Deal redux

January 14, 2003

DESPITE BUSH administration efforts to downplay the latest face-off between North Korea and the United States, it's without question a serious crisis. Among the worst-case scenarios: A few missteps could turn the Korean peninsula into a horrific bloodbath in just a few weeks - with death toll estimates ranging from 500,000 to several million.

That doesn't even include Japanese deaths if the North started lobbing missiles at U.S. military installations there. From there, it wouldn't take much - say, a missile attack on Alaska - for the conflict to go nuclear, if the North hadn't already dirtied the battlefield with its biological, chemical and nuclear weapons.

Unfortunately, at this juncture, the Bush administration appears to have few options but once again to strike a deal with the North that involves affirming the failed pariah state's security. That's unpalatable, but certainly the administration's hard-line approach hasn't succeeded. And the other players - our regional allies, South Korea and Japan, and the adjacent big powers, China and Russia - have shown they don't have the political stomach for isolating this regime enough to force a collapse.

To a great degree, the Bush administration positioned itself for this. The president took office listening to his hawks, who cast former President Clinton's policy of engaging the North - and reliance on the 1994 deal that temporarily cooled the last nuclear standoff - as far too appeasing.

So Mr. Bush set out to teach the North a lesson, including it, for example, in his "axis of evil." Instead, the North now is teaching the United States some lessons, including that the status quo - the survival of a sick regime - is preferable for its neighbors than the dangers of war or sudden collapse.

For a long time, the North's once Dear, now Great Leader, Kim Jong Il, has too often been cast in the Western press as a silly man-child given to booze and blondes. He and whoever else may be calling the shots in the North are certainly off-kilter - it takes that to starve an estimated 2 million of your own people in less than a decade - but they're also crazy like the fox.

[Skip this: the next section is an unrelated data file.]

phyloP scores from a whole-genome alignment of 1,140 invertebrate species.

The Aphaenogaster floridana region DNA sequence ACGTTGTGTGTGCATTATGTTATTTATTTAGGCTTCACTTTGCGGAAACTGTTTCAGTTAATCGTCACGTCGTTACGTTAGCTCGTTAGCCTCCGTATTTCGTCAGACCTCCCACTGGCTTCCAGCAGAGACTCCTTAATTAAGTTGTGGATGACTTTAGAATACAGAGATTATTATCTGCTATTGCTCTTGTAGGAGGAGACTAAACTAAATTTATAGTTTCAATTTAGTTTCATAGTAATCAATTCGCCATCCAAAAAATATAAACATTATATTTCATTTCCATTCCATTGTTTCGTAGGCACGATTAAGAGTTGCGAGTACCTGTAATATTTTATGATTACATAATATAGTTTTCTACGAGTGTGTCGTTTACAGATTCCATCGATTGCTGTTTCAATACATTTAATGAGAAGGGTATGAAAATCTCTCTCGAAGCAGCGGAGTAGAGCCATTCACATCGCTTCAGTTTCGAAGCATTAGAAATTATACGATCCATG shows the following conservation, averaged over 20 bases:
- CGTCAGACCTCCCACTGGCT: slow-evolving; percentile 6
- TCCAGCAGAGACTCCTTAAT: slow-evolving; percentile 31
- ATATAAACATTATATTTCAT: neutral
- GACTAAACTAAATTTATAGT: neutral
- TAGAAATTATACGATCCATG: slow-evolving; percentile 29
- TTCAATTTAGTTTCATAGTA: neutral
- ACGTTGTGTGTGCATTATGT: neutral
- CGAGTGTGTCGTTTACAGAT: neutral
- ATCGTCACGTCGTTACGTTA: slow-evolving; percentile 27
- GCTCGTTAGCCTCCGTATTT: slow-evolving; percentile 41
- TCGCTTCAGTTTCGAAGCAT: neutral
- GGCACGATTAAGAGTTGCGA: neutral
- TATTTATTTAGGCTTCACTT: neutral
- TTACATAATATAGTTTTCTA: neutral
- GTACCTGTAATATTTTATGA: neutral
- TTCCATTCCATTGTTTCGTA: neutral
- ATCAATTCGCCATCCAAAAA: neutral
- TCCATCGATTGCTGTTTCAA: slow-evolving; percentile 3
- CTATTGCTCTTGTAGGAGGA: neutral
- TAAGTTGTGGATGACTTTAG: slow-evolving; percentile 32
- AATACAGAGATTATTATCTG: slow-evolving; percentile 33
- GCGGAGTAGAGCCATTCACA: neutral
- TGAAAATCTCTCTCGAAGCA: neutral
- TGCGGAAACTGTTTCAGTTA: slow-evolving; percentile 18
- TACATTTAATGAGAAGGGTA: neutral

Their ultimate goal is survival. And they've proved very cagey at turning U.S. tough talk on its head - by seeming to take such threats seriously and countering with even wilder threats.

Now, the delicate diplomatic task is a deal in which both sides can claim the other blinked first. Ironically, if the United States essentially ends up offering a no-attack pledge and energy aid, the North apparently believes it can rely on the Americans' word. Would that the United States could have the same faith in North Korea.

That was the great weakness of the 1994 deal struck by former President Carter: It was not strong enough to remove the potential nuclear threats from the North - in part by allowing the North to retain control of a sizable stash of plutonium for which it never has had to account. This time around, having more or less come full circle since 1994, perhaps the best for which the United States can hope is not making the same mistakes at the bargaining table.

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